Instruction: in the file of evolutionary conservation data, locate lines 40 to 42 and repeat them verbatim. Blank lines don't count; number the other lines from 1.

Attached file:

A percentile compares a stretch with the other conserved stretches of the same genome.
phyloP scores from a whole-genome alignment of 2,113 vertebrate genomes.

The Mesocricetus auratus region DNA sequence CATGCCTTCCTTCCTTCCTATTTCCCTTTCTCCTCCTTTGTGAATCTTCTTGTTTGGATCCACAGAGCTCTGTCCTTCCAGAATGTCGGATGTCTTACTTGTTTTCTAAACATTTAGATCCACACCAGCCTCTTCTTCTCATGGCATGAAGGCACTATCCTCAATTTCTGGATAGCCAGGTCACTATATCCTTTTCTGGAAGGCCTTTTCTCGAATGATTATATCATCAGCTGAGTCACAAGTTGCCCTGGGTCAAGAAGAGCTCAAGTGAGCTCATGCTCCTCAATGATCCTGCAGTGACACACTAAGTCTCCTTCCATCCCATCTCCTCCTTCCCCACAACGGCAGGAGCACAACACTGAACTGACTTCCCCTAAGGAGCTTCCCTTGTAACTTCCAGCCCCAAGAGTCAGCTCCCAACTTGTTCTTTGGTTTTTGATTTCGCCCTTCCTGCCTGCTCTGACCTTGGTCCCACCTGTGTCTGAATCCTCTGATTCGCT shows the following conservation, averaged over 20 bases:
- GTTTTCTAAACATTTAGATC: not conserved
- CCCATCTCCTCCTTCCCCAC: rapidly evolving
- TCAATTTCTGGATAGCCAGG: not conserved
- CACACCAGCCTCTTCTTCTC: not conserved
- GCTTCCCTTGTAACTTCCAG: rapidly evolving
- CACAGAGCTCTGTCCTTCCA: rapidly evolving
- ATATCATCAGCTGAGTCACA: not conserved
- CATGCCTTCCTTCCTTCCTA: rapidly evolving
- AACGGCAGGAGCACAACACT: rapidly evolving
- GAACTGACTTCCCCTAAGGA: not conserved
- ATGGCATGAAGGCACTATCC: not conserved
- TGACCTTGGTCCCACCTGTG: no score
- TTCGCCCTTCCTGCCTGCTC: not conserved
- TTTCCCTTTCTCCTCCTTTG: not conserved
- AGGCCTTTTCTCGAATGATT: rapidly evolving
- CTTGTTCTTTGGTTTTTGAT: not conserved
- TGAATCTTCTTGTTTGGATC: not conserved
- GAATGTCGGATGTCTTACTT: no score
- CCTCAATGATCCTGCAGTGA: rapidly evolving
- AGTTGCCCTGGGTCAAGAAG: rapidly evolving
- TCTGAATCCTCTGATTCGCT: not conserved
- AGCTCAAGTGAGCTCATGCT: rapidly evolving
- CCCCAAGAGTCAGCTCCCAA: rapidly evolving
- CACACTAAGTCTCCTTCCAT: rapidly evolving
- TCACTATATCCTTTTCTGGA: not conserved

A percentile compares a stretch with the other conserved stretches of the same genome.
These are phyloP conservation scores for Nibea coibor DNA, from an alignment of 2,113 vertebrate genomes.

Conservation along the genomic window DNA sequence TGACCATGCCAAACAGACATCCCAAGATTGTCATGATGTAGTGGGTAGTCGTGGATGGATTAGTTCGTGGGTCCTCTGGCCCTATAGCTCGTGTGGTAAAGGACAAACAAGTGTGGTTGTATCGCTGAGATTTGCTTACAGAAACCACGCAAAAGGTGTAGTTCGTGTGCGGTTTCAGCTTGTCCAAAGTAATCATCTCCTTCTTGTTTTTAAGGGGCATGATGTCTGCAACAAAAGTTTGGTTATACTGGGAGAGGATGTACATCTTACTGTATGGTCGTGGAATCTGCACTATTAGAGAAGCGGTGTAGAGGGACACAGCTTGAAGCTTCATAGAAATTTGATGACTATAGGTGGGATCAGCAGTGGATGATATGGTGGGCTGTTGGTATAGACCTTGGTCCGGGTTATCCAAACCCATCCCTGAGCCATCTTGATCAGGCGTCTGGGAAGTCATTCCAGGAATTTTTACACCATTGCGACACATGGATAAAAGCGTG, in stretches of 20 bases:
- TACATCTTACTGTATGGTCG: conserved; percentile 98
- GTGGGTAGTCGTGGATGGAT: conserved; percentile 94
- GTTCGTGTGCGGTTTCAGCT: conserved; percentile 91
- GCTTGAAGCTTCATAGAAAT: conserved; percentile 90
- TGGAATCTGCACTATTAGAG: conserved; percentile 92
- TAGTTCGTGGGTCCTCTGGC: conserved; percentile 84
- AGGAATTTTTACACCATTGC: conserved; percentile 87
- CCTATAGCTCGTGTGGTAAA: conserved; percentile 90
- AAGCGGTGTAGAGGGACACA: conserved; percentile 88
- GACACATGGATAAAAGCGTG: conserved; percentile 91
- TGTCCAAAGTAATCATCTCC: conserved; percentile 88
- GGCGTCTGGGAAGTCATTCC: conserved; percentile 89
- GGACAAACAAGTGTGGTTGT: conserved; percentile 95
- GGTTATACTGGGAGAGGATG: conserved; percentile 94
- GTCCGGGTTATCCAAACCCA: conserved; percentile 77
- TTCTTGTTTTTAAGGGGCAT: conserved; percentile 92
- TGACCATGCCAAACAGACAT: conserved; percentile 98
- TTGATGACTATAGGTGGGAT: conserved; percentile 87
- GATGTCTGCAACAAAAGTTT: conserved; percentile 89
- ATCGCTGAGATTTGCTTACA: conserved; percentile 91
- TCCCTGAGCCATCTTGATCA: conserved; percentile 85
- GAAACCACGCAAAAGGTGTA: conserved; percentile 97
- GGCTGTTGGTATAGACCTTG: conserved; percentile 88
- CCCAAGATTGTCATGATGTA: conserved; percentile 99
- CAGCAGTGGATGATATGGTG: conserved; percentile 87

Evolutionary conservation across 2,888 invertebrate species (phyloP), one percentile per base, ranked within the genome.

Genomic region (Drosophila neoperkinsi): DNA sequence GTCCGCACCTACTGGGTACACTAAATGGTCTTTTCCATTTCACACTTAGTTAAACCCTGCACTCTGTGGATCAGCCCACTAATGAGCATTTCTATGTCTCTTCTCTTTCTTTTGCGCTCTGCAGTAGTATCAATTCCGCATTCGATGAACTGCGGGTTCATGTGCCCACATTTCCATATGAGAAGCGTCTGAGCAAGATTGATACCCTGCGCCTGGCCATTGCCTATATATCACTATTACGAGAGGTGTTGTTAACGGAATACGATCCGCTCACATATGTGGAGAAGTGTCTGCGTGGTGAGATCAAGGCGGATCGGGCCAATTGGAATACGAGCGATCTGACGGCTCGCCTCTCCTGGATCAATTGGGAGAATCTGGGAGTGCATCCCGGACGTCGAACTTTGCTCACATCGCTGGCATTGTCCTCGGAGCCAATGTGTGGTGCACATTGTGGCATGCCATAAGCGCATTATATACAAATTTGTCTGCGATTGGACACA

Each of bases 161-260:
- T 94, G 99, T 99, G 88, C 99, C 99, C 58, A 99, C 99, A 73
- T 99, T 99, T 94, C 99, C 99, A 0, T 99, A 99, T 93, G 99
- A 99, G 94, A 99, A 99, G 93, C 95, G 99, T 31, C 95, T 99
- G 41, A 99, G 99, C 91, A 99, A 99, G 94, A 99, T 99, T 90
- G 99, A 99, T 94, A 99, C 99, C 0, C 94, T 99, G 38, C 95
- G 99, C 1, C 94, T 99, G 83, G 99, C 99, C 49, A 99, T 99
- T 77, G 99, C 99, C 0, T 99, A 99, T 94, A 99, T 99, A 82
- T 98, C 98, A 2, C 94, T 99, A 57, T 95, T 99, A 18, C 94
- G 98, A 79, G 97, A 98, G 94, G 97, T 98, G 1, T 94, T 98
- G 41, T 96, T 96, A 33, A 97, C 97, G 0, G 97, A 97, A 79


- AAGCGGTGTAGAGGGACACA: conserved; percentile 88
- GACACATGGATAAAAGCGTG: conserved; percentile 91
- TGTCCAAAGTAATCATCTCC: conserved; percentile 88